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Encryption


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#1
Buddha90

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Hi everyone, this is my first post on this forum, so just wanted to begin with a HI :)

I wanted to hear if anyone could sum up the basic science behind modern day encryption ? I'm writing a small paper in school about the German encrypting machine "Enigma" that was used during WW2, dunno if you know it. But anyways one of my topics in this paper is to compare the encrypting methods between Enigma and modern days encrypting. I could maybe read something in books and so on, but it's a small paper which we only got a week to do, ending friday....

I know that a key is used in a certain logarithm and this logarithm encrypts the message. Then you would need the same key, or another, to decrypt the message in the right way. f(x) encrypts the message and f(x)-1 decrypts the message. But I don't see how the key fits into this.

Hope that someone can help me with this, in a not to complex language :)
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#2
Major Payne

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Better if you read articles like "Public Versus Private Key Encryption". Other good ones:

History of Encryption
NSA encryption systems

And I enjoyed the history of the Enigma Machine.
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#3
Buddha90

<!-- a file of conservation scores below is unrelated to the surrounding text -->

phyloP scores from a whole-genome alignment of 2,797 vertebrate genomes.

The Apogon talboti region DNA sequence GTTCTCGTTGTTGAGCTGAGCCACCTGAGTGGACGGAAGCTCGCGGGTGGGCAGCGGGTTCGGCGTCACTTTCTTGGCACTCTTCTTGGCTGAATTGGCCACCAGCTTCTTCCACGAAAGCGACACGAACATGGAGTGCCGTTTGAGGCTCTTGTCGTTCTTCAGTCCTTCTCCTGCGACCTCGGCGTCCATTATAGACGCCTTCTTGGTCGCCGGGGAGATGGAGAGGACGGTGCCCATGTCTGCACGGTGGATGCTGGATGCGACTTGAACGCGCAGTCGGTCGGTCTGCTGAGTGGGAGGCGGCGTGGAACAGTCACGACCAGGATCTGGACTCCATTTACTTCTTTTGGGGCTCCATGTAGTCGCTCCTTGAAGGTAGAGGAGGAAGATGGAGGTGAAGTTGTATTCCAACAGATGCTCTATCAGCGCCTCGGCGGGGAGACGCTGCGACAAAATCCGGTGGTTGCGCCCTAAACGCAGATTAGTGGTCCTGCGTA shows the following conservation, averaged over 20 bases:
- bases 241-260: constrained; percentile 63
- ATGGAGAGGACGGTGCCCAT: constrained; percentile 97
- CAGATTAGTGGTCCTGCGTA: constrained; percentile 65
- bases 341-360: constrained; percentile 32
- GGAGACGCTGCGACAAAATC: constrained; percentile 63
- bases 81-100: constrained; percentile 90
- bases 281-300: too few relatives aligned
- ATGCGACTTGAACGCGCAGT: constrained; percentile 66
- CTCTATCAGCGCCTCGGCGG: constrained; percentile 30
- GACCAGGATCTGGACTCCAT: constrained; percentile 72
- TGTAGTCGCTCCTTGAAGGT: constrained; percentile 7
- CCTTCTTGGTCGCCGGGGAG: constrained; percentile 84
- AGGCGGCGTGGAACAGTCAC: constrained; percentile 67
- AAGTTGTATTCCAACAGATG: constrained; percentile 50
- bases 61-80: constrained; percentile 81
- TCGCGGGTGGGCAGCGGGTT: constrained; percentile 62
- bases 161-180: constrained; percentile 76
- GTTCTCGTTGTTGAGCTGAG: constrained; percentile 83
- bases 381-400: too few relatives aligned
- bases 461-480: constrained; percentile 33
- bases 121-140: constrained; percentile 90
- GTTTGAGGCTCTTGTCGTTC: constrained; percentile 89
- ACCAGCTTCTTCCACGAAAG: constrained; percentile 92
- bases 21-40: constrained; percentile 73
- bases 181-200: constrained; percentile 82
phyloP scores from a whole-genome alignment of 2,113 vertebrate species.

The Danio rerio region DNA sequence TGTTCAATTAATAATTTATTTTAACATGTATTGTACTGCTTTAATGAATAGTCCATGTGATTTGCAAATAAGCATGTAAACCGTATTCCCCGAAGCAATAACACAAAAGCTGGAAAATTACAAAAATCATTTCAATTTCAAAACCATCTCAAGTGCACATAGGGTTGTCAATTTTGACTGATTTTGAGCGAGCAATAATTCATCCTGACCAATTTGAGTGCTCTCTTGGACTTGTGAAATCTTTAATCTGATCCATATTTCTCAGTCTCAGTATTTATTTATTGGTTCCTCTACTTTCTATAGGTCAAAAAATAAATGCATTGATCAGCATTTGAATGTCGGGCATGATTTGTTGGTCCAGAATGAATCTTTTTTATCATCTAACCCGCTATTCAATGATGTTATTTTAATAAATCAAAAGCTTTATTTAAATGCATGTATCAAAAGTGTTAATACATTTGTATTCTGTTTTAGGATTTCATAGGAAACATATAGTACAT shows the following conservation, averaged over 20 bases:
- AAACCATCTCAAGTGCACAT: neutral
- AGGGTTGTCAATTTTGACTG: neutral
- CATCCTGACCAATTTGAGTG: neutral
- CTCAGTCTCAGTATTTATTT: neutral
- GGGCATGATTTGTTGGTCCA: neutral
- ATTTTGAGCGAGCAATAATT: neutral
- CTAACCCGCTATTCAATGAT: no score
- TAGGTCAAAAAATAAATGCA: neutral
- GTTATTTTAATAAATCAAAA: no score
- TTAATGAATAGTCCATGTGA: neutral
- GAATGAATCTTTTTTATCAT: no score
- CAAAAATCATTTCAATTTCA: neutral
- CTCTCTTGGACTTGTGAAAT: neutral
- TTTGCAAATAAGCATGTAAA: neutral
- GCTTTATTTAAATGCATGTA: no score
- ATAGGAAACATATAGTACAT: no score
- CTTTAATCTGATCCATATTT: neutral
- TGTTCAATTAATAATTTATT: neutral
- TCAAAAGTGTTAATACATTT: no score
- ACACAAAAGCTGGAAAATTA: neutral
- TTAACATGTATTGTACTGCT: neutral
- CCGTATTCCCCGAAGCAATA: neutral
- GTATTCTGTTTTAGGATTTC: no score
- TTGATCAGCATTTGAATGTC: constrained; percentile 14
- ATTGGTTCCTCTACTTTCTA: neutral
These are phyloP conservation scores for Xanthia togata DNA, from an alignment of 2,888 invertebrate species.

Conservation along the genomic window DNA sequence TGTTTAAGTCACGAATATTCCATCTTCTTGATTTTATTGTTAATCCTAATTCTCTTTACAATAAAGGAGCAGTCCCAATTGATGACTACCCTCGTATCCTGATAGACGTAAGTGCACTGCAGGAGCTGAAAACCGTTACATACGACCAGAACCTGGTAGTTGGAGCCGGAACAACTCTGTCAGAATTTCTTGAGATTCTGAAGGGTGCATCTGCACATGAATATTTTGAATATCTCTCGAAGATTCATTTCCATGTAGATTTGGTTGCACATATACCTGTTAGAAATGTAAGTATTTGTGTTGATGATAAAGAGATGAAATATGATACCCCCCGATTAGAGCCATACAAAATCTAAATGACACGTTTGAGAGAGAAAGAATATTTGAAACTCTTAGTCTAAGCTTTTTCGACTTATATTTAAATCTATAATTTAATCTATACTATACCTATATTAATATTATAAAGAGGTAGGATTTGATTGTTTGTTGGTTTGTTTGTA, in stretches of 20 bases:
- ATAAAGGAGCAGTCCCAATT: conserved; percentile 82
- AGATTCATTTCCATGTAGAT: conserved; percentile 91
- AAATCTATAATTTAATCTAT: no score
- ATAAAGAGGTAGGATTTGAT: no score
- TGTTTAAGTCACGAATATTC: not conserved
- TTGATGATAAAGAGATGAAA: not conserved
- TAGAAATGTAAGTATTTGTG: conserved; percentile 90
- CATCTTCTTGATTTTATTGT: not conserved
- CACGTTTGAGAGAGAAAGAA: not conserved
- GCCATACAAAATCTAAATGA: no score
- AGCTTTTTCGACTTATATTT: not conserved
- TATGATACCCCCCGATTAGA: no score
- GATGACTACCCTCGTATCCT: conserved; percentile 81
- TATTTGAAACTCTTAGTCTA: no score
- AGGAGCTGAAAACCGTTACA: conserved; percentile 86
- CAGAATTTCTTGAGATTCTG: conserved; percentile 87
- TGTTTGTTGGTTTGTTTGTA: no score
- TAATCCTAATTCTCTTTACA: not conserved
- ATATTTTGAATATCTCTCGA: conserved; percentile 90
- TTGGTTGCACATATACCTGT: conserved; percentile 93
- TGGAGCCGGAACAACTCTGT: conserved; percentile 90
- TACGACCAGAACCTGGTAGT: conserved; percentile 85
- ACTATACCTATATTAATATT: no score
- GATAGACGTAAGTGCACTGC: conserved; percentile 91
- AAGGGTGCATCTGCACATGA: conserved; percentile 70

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Thnx for the links.

I still don't understand how a different key can make a algorithm encrypt a plaintext in different ways ?

Is it because the key is embedded as a number or something in the algorithm ?
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#4
dsenette

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Is it because the key is embedded as a number or something in the algorithm ?

no....every algorithm has a reverse version...that's what the f(x)-1 is.... f(x) is the function of x so the function of x to the -1 power goes the opposite direction of f(x)....so if you know the function (i.e. the algorithm) then you can find x

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#5
Buddha90

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Sorry if I seem stupid :)

But how does a key then effect the encryption ? Does the key determine the function ? So that every key results in different functions, and therefore different output ?
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